Abstract: The scope and type of the published research from India in 2007 that was included in the PubMed database was assessed and compared with a previous similar assessment for 2002. Papers were classified based on the review of abstracts and original public health research papers were assessed in detail. Impact factors for the journals were used to compute quality-adjusted research output. The websites of governmental organizations, academic and research institutions and international organizations were searched in order to identify and review reports on original public health research produced in India from 2001 to 2008. The reports were classified based on the topics covered and quality and their trends over time were assessed.The number of original health research papers from India in PubMed doubled from 4494 in 2002 to 9066 in 2007. This included a 3.1-fold increase in public health research papers, but these comprised only 5% of the total papers in 2007. Within public health, the increase was lowest for the health system and policy category. Several major causes of disease burden in India continued to be underrepresented in the quality-adjusted public health research output in 2007. The number of papers evaluating population health interventions increased from 2002 to 2007, but there were none on the leading non-communicable causes of disease burden or on road traffic injuries. The number of identified original public health research reports increased by 64.7% from 204 in 2001-2004 to 336 in 2005-2008. The proportion of reports on reproductive and child health was very high but decreased slightly from 38.7% of the total in 2001-2004 to 31.5% in 2005-2008 (P = 0.09); those on the leading chronic non-communicable conditions and injuries increased from 6.4% to 13.4% (P = 0.01) but this was still much lower than their contribution to the disease burden. Health system/policy issues were the topic in 27.4% reports but health information issues were covered in a miniscule 0
Resolving the obscuring torus in NGC 1068 with the power of infrared interferometry: Revealing the inner funnel of dust
David Raban,Walter Jaffe,Huub R?ttgering,Klaus Meisenheimer,Konrad R. W. Tristram
Physics , 2009, DOI: 10.1111/j.1365-2966.2009.14439.x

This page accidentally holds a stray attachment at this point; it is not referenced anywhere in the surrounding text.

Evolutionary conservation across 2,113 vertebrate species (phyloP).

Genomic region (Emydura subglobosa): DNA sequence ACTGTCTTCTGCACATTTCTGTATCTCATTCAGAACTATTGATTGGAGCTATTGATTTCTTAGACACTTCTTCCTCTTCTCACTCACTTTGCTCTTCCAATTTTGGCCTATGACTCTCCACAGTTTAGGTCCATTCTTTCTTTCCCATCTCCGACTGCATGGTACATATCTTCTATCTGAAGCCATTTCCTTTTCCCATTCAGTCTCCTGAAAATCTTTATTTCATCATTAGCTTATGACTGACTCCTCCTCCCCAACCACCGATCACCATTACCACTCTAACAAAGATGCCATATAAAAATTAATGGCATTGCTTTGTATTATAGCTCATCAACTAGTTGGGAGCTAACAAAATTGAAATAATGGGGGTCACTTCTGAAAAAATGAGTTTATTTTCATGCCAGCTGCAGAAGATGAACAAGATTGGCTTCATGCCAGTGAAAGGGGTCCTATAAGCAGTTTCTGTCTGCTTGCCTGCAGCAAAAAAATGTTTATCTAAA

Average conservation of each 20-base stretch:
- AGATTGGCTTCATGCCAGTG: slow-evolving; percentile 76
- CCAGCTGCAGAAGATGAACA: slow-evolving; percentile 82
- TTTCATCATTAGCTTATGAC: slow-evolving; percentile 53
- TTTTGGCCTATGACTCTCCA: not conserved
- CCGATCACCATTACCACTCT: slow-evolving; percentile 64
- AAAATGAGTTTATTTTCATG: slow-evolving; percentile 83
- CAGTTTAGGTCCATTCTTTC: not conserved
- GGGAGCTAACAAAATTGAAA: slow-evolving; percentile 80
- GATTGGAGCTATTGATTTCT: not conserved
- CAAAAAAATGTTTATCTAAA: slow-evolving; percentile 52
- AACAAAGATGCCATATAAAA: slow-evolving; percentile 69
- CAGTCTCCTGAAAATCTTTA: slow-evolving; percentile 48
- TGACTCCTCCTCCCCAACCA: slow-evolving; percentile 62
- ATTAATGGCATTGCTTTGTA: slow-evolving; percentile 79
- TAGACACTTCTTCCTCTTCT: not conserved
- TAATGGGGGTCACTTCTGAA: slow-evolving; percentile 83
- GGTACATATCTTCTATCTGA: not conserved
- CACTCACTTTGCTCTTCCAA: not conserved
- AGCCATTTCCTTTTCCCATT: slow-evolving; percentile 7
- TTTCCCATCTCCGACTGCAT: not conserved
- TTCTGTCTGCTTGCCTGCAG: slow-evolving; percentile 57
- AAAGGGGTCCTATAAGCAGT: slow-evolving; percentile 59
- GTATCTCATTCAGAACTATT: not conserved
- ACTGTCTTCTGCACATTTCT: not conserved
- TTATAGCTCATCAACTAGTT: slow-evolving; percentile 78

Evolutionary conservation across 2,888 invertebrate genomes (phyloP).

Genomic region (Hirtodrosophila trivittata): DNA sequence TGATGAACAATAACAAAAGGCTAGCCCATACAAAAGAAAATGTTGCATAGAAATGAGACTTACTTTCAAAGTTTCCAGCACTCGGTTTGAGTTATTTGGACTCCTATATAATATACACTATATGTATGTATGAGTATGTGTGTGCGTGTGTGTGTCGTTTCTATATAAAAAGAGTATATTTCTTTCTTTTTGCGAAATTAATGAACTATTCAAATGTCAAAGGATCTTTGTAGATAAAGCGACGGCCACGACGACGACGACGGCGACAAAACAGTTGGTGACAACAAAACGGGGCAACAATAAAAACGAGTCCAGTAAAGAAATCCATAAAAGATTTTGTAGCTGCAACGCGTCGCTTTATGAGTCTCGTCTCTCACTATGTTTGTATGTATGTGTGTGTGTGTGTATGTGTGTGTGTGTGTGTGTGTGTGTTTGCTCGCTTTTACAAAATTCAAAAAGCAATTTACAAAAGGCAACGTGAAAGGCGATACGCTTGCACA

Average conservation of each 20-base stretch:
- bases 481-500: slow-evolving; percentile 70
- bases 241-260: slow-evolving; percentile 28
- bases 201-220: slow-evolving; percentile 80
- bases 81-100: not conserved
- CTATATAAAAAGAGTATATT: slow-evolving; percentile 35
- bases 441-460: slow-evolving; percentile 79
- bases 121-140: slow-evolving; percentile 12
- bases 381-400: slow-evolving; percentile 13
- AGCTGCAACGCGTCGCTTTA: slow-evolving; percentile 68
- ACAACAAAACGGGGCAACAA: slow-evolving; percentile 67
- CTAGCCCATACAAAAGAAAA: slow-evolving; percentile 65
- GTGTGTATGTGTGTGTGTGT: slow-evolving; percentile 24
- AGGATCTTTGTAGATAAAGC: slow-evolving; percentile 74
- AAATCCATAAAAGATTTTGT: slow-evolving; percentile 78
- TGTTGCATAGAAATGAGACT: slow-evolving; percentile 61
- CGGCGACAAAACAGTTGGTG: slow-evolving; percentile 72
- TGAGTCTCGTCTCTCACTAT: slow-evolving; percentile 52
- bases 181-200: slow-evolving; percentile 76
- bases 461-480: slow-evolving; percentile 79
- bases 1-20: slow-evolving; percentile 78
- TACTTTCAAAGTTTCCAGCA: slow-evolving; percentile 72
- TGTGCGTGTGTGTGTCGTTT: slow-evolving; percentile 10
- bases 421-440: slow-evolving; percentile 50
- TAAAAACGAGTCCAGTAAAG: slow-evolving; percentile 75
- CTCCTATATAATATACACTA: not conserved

Abstract: We present new interferometric data obtained with MIDI (MID infrared Interferometric instrument) for the Seyfert II galaxy NGC 1068, with an extensive coverage of sixteen uv points. These observations resolve the nuclear mid-infrared emission from NGC 1068 in unprecedented detail with a maximum resolution of 7 mas. For the first time, sufficient uv points have been obtained, allowing us to generate an image of the source using maximum entropy image reconstruction. The features of the image are similar to those obtained by modelling. We find that the mid-infrared emission can be represented by two components, each with a Gaussian brightness distribution. The first, identified as the inner funnel of the obscuring torus, is hot (800K), 1.35 parsec long, and 0.45 parsec thick in FWHM at a PA=-42 degrees (from north to east). It has an absorption profile different than standard interstellar dust and with evidence for clumpiness. The second component is 3 by 4 pc in FWHM with T=300K, and we identify it with the cooler body of the torus. The compact component is tilted by 45 degrees with respect to the radio jet and has similar size and orientation to the observed water maser distribution. We show how the dust distribution relates to other observables within a few parsecs of the core of the galaxy such as the nuclear masers, the radio jet, and the ionization cone. We compare our findings to a similar study of the Circinus galaxy and other relevant studies. Our findings shed new light on the relation between the different parsec-scale components in NGC 1068 and the obscuring torus.
Dust emission from a parsec-scale structure in the Seyfert 1 nucleus of NGC 4151
Leonard Burtscher,Walter Jaffe,David Raban,Klaus Meisenheimer,Konrad R. W. Tristram,Huub R?ttgering
Physics , 2009, DOI: 10.1088/0004-637X/705/1/L53